(Michael Walters is a former Edmonton city councillor and is now a partner at Berlin Communications. EMTSC has been a Berlin client since mid-2021, before Walters joined the company.)
The Edmonton Metropolitan Transit Services Commission (EMTSC) had a credible promise: It was to draw all the competing transit systems in the region together into one for the sake of seamless integration and ease of use for the rider — who now could get from anywhere to anywhere in the region.
Many people on past Edmonton city councils knew there was a logical and important integration between regional transit, smarter regional land use, climate action and investment attraction. If you want to attract higher-paying jobs for educated and skilled young professionals in existing and emerging industries, you needed denser, more vibrant communities in which regional public transit and modern mobility options were table stakes.
So, what could be the problem here?
Let me get right to the point: There are four primary reasons the EMTSC faces demise.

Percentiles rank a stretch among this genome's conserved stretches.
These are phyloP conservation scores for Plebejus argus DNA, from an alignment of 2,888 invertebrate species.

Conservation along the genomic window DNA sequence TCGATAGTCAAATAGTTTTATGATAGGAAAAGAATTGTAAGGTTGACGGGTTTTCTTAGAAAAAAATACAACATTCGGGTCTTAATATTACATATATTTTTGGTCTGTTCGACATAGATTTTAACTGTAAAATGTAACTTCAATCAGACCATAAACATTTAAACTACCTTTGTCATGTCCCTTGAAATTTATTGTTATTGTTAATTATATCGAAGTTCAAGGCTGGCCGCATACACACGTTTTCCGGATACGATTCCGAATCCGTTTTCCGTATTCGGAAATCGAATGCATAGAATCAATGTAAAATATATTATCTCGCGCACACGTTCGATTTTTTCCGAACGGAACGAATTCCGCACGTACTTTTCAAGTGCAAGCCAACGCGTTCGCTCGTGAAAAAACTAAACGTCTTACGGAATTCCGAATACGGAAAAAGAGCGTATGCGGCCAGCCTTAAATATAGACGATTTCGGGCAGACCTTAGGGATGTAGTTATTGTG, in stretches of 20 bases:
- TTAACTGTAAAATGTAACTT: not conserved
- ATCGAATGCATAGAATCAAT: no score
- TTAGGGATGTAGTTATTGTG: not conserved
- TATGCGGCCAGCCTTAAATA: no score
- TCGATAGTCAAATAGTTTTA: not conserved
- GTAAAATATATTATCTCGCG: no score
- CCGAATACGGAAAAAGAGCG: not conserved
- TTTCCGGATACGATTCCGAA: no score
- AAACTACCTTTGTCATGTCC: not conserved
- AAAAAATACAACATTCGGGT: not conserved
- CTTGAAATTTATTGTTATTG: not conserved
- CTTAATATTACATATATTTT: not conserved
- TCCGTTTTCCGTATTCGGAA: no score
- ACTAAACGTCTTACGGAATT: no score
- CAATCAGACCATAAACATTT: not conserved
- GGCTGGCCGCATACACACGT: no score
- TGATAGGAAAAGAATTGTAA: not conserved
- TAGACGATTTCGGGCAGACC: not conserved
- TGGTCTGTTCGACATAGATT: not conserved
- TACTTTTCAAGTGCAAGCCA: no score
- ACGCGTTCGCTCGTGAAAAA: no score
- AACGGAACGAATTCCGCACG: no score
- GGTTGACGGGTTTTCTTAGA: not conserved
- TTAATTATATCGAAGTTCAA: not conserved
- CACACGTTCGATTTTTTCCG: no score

1. The outsized influence of the local transit union at City Hall
The fact that many new councillors were ready to pull the pin on the commission as early as last February, just a few months after being elected and before any real debate about the issue or the region more generally, suggests to me they were carrying water for the Amalgamated Transit Union. Leadership at the union persistently associated the new commission with privatization of a public service when that was never true. In fact, even if we (previous council) wanted it to be, which we didn’t, such a move would not comply with Alberta labour laws. The union knew this but kept up its narrow messaging nonetheless.